【USR|SDGs】e-Watcher and Fubon Life Team Up to Keep Rivers Clean
Release Date 8 September 2022 Mandarin
In Taiwan, there are 23% of rivers moderately or severely polluted, and the worst rivers of all are situated in southern Taiwan. NKUST Safety, Health and Environmental Engineering Department (SHE) works hand-in-hand with Fubon Life Insurance Co., Ltd. (Fubon Life) to launch the love, protect, and restore our rivers program (知溪．護溪．做好溪計畫) under the USR project, e-Watcher (智慧守望，環境再生).
Taiwan has over 100 river systems, and about 50 are main streams. Such abundant water resources have incubated many rich and attractive cities and also have become memories of many.
Due to economic development, many catchment areas are exposed to pollution sources. According to the 2021 Yearbook of Environmental Protection Statistics (110年環境保育統計年報) released by the Environmental Protection Administration (EPA), Taiwan has near 23% of rivers, 662.6 kilometers long, is considered to be moderately or severely polluted, showed on the Pollution Index of Important Rivers (重要河川污染指標概況). The worst polluted rivers are all in the southern area.
The e-Watcher USR project has banded together with Fubon Life to promote the love, protect, and restore our rivers program. It aims to galvanize residents to identify and preserve rivers nearby their communities, hosting clean-up campaigns and workshops to trigger the feeling of identification that wells up within residents to protect rivers within their communities.
Last year, the program combined its ecological survey with a social media campaign. This year, the program plans to motivate stakeholders. It hopes residents know that rivers are closely connected to their daily lives. With proper education and actions, residents can protect and conserve their lovely rivers.
The program team invited NKUST students, residents of Nanzih and Gangshan Districts, and volunteers of Fubon Life KH568 to care about the Dianbao River, the Houjin River, and the Akungtien River.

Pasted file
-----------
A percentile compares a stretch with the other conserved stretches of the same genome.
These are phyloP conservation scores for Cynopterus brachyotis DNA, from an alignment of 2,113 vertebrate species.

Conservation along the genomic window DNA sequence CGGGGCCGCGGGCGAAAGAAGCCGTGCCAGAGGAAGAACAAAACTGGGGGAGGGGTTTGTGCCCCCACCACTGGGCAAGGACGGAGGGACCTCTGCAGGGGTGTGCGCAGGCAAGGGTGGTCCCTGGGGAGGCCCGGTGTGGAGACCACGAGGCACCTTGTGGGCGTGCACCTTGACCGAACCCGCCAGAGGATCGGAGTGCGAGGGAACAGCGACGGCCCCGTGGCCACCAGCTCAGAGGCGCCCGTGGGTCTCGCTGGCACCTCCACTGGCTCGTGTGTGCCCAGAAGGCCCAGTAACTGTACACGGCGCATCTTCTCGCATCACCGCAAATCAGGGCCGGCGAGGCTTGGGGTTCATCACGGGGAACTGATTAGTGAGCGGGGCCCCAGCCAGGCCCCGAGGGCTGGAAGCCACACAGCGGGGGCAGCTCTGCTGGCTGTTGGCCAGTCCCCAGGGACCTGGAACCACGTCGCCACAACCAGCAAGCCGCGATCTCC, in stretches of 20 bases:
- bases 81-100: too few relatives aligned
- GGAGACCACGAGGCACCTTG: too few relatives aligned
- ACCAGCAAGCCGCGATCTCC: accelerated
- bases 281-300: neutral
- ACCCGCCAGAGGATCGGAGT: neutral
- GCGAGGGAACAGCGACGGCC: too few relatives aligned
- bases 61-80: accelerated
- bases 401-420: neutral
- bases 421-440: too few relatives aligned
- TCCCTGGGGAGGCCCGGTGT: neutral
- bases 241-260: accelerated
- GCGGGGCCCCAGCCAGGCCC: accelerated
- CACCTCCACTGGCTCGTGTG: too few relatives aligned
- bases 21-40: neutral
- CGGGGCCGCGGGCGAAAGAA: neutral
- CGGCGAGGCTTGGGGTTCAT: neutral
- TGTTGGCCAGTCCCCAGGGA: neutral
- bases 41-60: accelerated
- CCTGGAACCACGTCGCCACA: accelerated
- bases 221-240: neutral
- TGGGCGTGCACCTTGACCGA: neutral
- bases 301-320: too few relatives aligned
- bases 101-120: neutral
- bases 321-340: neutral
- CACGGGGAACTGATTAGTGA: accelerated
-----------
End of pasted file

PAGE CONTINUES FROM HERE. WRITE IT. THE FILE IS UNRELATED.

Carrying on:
It holds a River Clean-ups Workshop (河川清淨知能工作坊), themed around “My home has a Little Stream Out Front,” and uses actual cases to educate participants on hard-to-notice pollutants on the periphery areas of rivers.
After lessons, it starts a series of protecting our river patrol activities (河川巡守暨清淨行動). Participants learn to operate instruments testing samples, use the drone to monitor the river basin, know the water quality of rivers around their community, and clean waste away from their rivers.
“We are glad Fubon Life shares the same determination to conserve the water environment with the University. Our collaboration increases the capacity to love, protect and restore our rivers program,” says Lee, Chia-Wei, project head of e-WATCHER and SHE Associate Professor.
The collaboration has connected 4 local patrol squads, a total of 160 members, to monitor river environments. The patrol squads are formed by students, residents, and Fubon Life KH568 volunteers. Ages of members are around all ages, but all are determined to take action and make a contribution to their communities.
The e-Watcher will continue to work with the industry and communities to raise the public’s awareness of environmental protection, practice the SDG 6 mission goal, “everyone can access safe and affordable drinking water,” and safeguard Taiwan’s environment.
Fubon Life has long been focusing on environmental sustainability and supporting “River Pollution Investigation in Taiwan (河川廢棄物快篩調查計畫)” launched by the Society of Wilderness (荒野保護協會) for three years.
Translated/Edited by Jess Lin